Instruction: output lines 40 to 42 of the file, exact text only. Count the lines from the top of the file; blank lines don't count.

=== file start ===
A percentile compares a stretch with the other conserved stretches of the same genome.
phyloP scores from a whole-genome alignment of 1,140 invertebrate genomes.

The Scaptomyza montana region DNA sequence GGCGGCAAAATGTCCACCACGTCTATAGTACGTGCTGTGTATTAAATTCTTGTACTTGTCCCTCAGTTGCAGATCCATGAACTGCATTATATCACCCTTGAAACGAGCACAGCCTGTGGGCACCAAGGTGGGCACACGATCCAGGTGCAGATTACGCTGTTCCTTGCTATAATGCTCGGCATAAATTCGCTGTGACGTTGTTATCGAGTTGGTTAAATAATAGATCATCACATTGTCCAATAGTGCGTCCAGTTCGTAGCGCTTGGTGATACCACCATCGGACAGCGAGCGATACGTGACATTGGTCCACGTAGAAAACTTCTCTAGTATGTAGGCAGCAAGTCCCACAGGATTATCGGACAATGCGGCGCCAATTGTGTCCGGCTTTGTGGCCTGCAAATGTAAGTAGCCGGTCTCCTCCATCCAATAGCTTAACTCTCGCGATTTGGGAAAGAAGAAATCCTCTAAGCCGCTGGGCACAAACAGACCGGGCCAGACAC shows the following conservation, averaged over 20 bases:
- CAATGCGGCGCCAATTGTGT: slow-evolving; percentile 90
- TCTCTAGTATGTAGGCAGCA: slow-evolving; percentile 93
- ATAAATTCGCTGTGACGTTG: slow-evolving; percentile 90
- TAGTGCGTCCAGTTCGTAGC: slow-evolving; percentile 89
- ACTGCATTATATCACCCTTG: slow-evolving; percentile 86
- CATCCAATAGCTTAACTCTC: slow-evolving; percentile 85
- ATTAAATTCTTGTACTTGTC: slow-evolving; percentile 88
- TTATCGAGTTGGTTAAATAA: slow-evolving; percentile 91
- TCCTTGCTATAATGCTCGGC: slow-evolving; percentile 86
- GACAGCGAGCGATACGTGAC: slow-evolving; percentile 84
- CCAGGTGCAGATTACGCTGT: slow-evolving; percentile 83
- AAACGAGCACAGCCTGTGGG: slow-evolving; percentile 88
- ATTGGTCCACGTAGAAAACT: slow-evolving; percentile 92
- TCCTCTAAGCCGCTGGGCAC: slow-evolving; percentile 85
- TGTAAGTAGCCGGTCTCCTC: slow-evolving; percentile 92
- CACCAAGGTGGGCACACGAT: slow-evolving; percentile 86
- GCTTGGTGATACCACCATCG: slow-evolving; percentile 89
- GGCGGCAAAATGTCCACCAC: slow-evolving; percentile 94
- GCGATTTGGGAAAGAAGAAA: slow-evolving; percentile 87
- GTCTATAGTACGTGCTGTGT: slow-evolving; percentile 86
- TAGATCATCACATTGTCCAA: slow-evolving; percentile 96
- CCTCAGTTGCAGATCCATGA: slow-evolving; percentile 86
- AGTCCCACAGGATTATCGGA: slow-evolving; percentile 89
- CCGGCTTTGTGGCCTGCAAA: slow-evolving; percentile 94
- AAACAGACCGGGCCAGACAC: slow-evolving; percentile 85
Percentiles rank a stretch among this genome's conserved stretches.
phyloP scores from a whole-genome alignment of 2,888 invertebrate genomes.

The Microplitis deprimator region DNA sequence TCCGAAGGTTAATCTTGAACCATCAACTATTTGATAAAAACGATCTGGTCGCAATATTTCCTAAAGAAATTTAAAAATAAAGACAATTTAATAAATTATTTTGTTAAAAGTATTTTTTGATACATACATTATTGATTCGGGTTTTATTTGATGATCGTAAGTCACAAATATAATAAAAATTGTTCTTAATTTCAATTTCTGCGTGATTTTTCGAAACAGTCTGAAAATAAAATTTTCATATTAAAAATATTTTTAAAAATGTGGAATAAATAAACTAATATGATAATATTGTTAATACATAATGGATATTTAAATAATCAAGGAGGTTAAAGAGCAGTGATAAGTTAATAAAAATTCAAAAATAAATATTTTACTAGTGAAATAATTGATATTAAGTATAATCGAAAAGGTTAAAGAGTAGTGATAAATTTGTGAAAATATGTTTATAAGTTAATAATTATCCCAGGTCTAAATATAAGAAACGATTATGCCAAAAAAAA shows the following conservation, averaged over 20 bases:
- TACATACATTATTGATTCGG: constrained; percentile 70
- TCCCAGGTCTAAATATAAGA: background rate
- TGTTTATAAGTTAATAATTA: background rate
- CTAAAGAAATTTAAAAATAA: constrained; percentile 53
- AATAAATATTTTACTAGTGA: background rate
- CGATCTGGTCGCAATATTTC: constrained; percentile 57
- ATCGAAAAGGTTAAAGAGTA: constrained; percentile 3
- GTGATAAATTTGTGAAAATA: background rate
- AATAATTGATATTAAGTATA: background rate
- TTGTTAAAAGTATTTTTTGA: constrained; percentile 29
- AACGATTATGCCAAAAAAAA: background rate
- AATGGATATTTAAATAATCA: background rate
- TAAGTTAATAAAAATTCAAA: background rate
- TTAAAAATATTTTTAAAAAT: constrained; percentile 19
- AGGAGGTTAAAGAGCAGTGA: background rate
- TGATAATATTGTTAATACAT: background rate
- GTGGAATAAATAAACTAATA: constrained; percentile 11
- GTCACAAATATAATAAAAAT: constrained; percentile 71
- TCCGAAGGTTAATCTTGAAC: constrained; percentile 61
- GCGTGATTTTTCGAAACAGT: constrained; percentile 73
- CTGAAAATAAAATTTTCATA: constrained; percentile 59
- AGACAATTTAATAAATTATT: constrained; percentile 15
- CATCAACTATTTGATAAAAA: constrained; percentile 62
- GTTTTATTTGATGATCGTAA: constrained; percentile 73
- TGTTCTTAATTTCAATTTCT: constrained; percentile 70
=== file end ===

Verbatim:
- AATAATTGATATTAAGTATA: background rate
- TTGTTAAAAGTATTTTTTGA: constrained; percentile 29
- AACGATTATGCCAAAAAAAA: background rate